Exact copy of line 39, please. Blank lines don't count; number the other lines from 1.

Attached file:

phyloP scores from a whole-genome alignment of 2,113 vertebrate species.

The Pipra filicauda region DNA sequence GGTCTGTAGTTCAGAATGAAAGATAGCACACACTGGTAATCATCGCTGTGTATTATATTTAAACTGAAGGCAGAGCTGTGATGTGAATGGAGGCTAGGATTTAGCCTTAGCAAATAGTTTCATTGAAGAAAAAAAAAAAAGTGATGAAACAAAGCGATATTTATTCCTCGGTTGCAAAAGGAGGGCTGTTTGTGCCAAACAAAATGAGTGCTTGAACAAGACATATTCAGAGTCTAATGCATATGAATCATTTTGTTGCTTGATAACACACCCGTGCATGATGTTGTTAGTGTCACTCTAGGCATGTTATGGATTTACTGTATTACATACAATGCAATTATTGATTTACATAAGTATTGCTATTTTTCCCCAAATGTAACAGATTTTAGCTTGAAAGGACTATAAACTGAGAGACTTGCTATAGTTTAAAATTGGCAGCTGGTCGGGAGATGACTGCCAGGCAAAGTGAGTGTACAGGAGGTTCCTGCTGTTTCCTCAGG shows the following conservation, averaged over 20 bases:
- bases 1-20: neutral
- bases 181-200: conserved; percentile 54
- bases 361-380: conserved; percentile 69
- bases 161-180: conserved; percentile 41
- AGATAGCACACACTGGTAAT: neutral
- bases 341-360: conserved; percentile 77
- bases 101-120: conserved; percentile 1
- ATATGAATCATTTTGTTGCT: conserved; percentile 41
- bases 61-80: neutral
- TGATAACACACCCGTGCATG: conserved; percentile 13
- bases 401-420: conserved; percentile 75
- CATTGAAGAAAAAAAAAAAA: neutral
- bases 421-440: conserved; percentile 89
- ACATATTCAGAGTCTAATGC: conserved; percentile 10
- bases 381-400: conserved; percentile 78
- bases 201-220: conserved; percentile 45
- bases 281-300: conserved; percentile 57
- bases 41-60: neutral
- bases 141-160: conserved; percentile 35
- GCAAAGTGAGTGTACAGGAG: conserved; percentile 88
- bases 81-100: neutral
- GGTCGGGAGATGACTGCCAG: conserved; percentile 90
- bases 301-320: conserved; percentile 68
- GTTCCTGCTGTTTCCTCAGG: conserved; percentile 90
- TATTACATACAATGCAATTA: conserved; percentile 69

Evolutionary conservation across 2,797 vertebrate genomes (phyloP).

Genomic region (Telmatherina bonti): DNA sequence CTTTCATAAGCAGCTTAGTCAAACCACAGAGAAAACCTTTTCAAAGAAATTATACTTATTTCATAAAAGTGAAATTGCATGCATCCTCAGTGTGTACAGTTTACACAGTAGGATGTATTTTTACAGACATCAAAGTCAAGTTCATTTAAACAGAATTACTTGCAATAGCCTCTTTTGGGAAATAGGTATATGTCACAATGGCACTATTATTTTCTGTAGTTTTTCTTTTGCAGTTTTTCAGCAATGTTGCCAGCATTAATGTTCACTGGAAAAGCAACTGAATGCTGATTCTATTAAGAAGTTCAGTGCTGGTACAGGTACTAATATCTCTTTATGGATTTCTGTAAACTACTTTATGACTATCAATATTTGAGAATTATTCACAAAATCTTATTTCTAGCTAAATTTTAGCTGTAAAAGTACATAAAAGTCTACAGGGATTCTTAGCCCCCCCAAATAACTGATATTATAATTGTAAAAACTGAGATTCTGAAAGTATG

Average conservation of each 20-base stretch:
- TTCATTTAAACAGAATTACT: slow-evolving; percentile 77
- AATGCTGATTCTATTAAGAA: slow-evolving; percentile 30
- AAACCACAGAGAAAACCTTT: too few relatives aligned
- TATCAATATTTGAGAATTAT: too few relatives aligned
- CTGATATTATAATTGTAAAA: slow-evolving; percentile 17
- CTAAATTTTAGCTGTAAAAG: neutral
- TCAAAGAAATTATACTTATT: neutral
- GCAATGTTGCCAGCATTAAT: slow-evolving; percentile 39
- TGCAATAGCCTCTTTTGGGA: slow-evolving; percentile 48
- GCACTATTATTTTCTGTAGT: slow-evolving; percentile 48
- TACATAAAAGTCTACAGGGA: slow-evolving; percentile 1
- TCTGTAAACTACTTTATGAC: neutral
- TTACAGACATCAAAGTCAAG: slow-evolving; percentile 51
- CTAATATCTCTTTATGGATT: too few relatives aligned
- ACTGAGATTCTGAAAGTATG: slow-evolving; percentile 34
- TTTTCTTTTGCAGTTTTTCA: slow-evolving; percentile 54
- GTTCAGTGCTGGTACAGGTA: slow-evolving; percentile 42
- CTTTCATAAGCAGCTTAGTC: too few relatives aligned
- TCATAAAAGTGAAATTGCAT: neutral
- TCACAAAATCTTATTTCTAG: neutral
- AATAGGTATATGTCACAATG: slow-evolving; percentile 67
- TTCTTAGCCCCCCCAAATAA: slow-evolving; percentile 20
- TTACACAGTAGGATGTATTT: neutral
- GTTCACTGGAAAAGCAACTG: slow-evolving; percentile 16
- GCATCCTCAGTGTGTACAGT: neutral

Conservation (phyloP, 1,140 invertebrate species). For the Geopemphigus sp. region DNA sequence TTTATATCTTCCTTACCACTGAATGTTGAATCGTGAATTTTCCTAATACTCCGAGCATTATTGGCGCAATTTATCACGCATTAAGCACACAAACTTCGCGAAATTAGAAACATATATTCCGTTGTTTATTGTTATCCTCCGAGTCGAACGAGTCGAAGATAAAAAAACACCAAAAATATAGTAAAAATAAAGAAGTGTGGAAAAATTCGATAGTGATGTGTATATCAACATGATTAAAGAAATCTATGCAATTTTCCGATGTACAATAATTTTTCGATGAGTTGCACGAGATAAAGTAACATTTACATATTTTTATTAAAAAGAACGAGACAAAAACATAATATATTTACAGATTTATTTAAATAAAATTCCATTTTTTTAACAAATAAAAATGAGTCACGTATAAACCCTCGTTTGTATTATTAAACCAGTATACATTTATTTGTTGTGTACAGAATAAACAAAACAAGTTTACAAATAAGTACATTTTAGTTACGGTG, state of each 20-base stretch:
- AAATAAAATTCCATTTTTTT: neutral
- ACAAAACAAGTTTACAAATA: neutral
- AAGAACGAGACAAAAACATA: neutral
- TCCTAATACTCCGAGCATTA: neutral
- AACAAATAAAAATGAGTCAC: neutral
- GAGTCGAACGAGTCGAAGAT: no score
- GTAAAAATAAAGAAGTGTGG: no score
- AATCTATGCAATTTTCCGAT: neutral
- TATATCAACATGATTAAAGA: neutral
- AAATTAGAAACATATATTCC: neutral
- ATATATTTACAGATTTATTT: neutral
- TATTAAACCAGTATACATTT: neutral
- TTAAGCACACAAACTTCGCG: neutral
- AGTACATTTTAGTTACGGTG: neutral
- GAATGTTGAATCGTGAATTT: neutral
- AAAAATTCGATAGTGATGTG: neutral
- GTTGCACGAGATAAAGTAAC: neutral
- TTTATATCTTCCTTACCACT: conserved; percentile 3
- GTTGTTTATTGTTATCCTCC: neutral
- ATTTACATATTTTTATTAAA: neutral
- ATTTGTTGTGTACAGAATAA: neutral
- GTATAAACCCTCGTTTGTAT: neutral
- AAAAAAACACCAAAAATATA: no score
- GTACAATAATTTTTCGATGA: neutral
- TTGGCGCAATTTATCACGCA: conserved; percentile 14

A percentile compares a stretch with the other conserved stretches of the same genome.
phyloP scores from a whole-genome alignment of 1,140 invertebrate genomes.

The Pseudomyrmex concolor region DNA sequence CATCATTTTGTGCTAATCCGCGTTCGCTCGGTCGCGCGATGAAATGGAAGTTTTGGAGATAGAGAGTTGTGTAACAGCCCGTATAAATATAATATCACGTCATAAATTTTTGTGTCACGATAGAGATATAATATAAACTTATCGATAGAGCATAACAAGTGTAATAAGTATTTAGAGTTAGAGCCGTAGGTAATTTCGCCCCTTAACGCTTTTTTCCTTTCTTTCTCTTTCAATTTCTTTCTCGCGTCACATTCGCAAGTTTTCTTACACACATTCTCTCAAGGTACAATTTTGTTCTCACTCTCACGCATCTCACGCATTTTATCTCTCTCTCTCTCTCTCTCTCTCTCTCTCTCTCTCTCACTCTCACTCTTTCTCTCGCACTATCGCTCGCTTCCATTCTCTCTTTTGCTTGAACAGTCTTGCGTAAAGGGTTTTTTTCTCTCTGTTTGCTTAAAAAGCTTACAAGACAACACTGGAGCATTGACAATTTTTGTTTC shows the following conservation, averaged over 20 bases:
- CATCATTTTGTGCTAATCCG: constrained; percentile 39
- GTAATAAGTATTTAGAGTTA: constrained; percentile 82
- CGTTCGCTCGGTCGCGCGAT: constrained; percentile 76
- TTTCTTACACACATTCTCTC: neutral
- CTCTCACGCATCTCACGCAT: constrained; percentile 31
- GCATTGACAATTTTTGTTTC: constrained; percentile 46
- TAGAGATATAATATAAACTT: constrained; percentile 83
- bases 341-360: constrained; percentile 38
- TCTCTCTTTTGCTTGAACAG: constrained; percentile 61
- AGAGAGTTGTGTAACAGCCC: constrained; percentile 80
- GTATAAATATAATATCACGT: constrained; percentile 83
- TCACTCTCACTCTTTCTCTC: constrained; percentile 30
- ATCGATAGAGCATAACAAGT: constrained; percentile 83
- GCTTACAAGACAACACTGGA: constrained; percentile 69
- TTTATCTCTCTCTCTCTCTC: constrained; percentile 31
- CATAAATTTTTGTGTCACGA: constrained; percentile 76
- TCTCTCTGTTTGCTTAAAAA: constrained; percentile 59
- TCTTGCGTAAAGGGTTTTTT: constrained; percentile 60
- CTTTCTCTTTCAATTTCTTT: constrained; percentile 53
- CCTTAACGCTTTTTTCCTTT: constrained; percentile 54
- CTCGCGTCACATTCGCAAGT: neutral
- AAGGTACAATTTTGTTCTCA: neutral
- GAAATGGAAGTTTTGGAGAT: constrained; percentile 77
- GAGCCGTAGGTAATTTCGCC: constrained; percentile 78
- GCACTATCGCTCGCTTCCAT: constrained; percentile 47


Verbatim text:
- TGCAATAGCCTCTTTTGGGA: slow-evolving; percentile 48